River North Tenants Dipping Their Toes Back In The Water
Downtown Chicago remains largely quiet during the workweek, but some landlords are beginning to notice a slight change in tenants’ attitudes toward returning to their offices. Many are making contact and inquiring about what the protocol is for coming back and how they can accomplish it in safety.
“I’ve fielded more calls in the past two weeks than I did in the past three months,” North Wells Capital principal Tony Lindsay said.
Tenants typically want to just dip their toes in, perhaps move a small number of employees back downtown, and keep most workers at home. Lindsay said North Wells Capital and its partner, Urban Innovations, which together own and operate a portfolio of historic River North loft office buildings, are preparing the way for those making return plans.
The partners signed a long-term, full-floor lease with Workbox Coworking Co., a coworking center and startup accelerator, for more than 15K SF at their 306 West Erie St. The newly renovated structure is the centerpiece of Verso, a proposed three-building community hub. NWC acquired the five-story building in 2017, and nearly doubled its size during the renovation.
Workbox is the first office lease at 306 West Erie St., but Lindsay said NWC and UI look at it as more than a simple office deal. They expect Workbox to help River North’s many entrepreneurs and creative office tenants ease back into traditional office use. He estimated that on a given day, NWC’s portfolio is 12% to 15% occupied, about the same percentage as the rest of downtown Chicago.
“We did a lot of digging to find the right partner, and we liked the Workbox model, because it's both a coworking space and an incubator,” he said.
Lindsay added that tenants can take a desk or two at Workbox as a way to start their return. Others that decide to permanently shrink their occupied space can shift into the Workbox coworking space. As an accelerator, which provides strategic planning, access to capital and financial advice, Workbox can help new companies grow large enough to lease their own offices, hopefully within the NWC portfolio.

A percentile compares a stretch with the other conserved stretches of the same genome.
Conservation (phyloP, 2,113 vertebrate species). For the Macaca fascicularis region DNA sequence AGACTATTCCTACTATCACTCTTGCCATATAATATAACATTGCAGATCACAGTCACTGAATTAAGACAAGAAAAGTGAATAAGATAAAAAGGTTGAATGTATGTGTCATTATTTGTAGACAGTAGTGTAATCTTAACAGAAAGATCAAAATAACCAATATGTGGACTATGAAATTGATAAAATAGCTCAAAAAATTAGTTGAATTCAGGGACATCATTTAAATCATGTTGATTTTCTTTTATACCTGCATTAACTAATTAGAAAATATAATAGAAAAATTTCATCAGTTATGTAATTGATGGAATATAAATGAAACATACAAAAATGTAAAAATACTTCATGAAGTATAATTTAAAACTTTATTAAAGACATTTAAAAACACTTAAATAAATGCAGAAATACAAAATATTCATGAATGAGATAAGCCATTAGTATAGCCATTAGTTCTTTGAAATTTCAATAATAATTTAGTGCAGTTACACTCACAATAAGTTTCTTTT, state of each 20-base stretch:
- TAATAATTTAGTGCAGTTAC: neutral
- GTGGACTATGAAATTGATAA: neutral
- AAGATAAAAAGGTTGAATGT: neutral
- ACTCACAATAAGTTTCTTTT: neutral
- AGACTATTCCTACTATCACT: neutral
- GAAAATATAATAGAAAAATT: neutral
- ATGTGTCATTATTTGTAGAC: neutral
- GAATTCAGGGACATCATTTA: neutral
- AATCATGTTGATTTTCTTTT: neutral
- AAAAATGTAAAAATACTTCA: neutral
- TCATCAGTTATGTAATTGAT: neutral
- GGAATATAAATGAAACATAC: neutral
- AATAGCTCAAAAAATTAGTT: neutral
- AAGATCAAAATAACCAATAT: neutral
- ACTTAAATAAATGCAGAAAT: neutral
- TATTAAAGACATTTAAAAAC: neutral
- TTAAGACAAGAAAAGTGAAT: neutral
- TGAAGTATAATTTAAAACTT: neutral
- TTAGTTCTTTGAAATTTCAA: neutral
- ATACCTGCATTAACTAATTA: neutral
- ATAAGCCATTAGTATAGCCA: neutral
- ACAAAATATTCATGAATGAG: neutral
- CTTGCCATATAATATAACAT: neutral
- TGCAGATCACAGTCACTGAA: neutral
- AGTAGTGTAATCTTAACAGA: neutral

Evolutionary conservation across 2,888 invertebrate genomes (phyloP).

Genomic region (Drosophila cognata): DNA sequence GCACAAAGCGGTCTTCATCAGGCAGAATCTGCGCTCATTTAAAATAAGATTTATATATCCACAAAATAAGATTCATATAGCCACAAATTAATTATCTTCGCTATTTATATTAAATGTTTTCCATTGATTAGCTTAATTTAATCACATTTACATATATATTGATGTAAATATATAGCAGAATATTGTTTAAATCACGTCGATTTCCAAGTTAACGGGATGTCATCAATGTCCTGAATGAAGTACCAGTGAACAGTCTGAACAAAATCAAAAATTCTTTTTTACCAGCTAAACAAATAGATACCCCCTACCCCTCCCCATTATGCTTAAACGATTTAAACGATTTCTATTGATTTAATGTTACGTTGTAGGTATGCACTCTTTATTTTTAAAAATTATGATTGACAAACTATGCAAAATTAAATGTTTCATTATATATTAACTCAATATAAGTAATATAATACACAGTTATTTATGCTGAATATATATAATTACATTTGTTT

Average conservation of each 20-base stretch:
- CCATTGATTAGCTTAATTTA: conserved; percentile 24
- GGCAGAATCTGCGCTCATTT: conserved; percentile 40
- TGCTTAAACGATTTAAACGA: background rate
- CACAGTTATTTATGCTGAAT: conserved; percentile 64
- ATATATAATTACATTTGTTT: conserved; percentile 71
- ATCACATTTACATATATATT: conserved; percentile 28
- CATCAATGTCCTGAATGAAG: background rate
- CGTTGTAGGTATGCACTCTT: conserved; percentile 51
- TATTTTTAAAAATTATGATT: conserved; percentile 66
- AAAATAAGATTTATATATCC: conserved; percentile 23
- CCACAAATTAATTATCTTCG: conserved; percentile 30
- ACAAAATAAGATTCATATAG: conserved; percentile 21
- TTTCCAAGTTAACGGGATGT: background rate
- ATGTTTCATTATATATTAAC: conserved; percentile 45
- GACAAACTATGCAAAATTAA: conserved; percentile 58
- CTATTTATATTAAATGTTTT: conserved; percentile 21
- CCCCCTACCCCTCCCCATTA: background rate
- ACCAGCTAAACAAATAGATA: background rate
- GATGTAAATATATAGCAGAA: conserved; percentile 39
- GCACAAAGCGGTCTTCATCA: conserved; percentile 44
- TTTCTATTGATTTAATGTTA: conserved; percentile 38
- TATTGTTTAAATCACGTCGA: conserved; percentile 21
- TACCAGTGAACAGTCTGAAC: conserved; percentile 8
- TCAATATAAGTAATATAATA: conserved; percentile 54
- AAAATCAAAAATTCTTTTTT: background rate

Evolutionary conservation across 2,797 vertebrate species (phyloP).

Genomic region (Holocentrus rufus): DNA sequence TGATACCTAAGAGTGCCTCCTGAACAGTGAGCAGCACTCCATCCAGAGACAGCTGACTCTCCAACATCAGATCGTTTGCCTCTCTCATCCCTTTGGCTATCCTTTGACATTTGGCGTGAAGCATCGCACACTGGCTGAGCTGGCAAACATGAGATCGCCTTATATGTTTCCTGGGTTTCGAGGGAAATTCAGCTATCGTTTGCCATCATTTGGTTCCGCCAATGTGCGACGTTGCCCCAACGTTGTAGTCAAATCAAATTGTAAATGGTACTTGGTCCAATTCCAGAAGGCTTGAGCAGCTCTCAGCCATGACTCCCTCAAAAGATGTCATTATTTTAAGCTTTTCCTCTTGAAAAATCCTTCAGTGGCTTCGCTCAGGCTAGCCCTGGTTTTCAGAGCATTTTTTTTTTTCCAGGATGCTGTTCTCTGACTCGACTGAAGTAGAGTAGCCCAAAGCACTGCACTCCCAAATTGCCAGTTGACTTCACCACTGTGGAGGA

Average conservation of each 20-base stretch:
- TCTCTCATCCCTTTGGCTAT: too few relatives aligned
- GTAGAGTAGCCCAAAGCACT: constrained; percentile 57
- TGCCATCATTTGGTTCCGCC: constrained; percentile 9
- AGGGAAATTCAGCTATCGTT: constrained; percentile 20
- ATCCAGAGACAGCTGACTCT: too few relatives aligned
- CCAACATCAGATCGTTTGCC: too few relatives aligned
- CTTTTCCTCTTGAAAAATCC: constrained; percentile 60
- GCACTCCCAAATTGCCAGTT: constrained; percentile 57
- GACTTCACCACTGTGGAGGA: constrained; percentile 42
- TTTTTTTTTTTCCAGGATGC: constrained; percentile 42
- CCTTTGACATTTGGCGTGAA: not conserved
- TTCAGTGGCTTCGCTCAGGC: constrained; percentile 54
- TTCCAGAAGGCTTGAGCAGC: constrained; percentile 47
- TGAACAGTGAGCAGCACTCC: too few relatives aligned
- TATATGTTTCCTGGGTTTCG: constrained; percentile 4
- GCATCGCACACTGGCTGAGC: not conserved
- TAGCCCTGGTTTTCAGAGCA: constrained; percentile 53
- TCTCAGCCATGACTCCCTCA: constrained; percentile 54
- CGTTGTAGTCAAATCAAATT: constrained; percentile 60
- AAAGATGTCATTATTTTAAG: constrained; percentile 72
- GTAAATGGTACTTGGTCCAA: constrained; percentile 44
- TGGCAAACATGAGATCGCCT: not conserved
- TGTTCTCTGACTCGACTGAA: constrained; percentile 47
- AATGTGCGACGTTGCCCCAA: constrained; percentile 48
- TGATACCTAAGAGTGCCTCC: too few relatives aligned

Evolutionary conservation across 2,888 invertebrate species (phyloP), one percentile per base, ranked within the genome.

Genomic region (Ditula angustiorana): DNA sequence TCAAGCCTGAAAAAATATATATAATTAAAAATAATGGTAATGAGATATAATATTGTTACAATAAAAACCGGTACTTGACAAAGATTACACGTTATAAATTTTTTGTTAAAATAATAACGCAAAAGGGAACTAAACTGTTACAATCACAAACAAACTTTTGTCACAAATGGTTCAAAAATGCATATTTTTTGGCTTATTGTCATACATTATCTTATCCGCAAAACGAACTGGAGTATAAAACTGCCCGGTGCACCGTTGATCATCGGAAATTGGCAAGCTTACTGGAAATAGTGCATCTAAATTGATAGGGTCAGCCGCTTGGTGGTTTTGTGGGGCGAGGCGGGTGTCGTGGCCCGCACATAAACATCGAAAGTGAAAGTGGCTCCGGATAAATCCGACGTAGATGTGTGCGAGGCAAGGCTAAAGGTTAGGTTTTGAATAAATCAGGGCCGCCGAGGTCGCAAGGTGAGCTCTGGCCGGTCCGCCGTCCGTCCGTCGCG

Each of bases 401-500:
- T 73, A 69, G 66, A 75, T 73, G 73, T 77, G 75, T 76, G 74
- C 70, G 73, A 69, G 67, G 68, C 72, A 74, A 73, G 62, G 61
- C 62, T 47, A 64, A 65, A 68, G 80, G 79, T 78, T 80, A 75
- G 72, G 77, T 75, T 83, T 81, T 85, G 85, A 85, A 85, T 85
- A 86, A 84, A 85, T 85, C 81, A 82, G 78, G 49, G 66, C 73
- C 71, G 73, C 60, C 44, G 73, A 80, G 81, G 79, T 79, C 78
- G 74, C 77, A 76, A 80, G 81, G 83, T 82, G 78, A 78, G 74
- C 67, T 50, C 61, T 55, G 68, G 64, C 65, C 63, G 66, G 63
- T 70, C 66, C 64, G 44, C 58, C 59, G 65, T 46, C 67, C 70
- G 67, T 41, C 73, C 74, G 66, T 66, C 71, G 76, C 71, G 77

“We’re feeding tenants to them, and Workbox will feed some back,” Lindsay said. “It’s going to be a real give and take.”
The vacancy rate in River North grew from 7.8% in Q4 2019 to 13.4% one year later, according to Colliers International, with nearly 700K SF of negative net absorption in 2020.
Having flexibility will be important as the market recovers, according to MBRE Managing Director Andy Davidson. The advent of vaccines may have boosted users’ confidence that they can return to their offices, but most are also trying to calculate how much space they need long term, and what percentage of employees can shift to working from home.
Although the coworking firms that cut deals to take on huge amounts of leased space just before the coronavirus pandemic hit will continue to suffer, some coworking providers may benefit from all the current office market’s uncertainty, Davidson added.
“Our business depends on people feeling good about long-term decisions, but right now, tenants are not sure whether they can sign leases, or what kind of leases they can sign," he said. "So there is a big shift toward flex office space."
There’s a lot of uncertainty in River North, Lindsay said, especially as the bread and butter of many River North landlords are users that rent 1K SF or less, and many of them may decide to go 100% remote. But the new way of using offices could also open up opportunities from larger tenants that want to downsize.
“We’ve seen a real uptick in people looking for smaller spaces as they consider returning to work,” Lindsay said.
The four- to six-story walkup apartment buildings in River North may also become more popular with tenants now uncomfortable with the huge elevator buildings just to the south in the Central Loop.
“That does give us a little bit of an advantage,” Lindsay said. “But at the end of the day, the name of the game is to hold onto your tenants whatever the return-to-work scenarios look like in the next six months.”